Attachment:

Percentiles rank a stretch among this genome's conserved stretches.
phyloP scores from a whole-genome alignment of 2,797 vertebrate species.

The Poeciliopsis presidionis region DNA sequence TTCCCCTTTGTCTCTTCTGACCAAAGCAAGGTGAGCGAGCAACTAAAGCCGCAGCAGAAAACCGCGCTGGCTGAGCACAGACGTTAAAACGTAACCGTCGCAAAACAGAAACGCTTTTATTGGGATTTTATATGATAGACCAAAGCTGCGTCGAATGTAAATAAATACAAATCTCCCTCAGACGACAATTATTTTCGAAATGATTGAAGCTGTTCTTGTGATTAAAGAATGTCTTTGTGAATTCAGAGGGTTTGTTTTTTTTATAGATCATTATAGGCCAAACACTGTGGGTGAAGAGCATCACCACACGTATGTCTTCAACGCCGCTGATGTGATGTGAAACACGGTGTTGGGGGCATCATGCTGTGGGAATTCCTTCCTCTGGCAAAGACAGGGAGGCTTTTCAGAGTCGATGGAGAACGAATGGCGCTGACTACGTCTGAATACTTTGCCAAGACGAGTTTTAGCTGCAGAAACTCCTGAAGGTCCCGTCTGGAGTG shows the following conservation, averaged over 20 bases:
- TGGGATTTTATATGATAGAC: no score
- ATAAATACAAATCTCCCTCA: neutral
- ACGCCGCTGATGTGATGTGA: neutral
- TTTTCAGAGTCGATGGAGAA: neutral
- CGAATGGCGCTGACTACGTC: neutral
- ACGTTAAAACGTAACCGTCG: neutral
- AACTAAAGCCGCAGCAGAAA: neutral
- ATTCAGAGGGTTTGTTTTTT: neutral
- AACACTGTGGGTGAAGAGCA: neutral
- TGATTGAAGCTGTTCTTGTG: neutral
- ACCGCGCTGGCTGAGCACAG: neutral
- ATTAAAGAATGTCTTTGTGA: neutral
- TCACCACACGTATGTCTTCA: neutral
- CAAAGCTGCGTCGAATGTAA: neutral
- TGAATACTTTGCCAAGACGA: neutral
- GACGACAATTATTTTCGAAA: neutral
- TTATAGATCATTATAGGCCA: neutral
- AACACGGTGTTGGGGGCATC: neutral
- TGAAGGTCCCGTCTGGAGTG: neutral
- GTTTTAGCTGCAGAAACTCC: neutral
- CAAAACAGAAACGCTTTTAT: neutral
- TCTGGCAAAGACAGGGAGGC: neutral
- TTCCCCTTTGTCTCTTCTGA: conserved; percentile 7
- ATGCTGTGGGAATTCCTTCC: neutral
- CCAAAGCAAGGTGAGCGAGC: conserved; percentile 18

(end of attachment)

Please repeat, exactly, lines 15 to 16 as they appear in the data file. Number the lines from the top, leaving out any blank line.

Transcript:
- ATTAAAGAATGTCTTTGTGA: neutral
- TCACCACACGTATGTCTTCA: neutral